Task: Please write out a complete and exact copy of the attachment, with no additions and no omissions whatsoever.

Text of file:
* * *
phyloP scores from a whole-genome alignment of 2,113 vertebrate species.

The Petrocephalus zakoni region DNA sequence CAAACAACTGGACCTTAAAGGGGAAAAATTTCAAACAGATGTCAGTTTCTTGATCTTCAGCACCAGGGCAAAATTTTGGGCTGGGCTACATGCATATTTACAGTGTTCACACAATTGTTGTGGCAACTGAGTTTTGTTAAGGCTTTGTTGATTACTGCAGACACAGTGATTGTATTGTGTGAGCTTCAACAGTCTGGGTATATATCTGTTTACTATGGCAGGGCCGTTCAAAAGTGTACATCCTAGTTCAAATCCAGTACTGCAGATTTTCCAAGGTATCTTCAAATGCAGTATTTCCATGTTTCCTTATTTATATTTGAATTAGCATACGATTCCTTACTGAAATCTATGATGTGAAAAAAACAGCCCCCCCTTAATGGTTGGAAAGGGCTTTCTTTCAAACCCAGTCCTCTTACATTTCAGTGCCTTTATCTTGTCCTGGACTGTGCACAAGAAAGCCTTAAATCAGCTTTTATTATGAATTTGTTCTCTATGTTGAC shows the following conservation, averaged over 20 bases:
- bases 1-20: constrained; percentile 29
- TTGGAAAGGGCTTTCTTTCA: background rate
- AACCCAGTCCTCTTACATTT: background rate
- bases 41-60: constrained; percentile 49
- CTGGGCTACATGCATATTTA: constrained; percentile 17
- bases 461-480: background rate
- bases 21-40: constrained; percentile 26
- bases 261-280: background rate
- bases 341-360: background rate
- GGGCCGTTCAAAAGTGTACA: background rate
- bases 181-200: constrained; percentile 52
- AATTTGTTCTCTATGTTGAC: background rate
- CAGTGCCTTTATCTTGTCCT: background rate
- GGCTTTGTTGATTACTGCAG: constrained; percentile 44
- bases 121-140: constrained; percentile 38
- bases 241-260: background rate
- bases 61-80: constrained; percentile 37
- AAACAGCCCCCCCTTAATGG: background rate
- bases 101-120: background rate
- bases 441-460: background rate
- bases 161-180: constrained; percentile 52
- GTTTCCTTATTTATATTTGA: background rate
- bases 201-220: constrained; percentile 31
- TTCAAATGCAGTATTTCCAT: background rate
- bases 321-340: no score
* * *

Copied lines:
phyloP scores from a whole-genome alignment of 2,113 vertebrate species.

The Petrocephalus zakoni region DNA sequence CAAACAACTGGACCTTAAAGGGGAAAAATTTCAAACAGATGTCAGTTTCTTGATCTTCAGCACCAGGGCAAAATTTTGGGCTGGGCTACATGCATATTTACAGTGTTCACACAATTGTTGTGGCAACTGAGTTTTGTTAAGGCTTTGTTGATTACTGCAGACACAGTGATTGTATTGTGTGAGCTTCAACAGTCTGGGTATATATCTGTTTACTATGGCAGGGCCGTTCAAAAGTGTACATCCTAGTTCAAATCCAGTACTGCAGATTTTCCAAGGTATCTTCAAATGCAGTATTTCCATGTTTCCTTATTTATATTTGAATTAGCATACGATTCCTTACTGAAATCTATGATGTGAAAAAAACAGCCCCCCCTTAATGGTTGGAAAGGGCTTTCTTTCAAACCCAGTCCTCTTACATTTCAGTGCCTTTATCTTGTCCTGGACTGTGCACAAGAAAGCCTTAAATCAGCTTTTATTATGAATTTGTTCTCTATGTTGAC shows the following conservation, averaged over 20 bases:
- bases 1-20: constrained; percentile 29
- TTGGAAAGGGCTTTCTTTCA: background rate
- AACCCAGTCCTCTTACATTT: background rate
- bases 41-60: constrained; percentile 49
- CTGGGCTACATGCATATTTA: constrained; percentile 17
- bases 461-480: background rate
- bases 21-40: constrained; percentile 26
- bases 261-280: background rate
- bases 341-360: background rate
- GGGCCGTTCAAAAGTGTACA: background rate
- bases 181-200: constrained; percentile 52
- AATTTGTTCTCTATGTTGAC: background rate
- CAGTGCCTTTATCTTGTCCT: background rate
- GGCTTTGTTGATTACTGCAG: constrained; percentile 44
- bases 121-140: constrained; percentile 38
- bases 241-260: background rate
- bases 61-80: constrained; percentile 37
- AAACAGCCCCCCCTTAATGG: background rate
- bases 101-120: background rate
- bases 441-460: background rate
- bases 161-180: constrained; percentile 52
- GTTTCCTTATTTATATTTGA: background rate
- bases 201-220: constrained; percentile 31
- TTCAAATGCAGTATTTCCAT: background rate
- bases 321-340: no score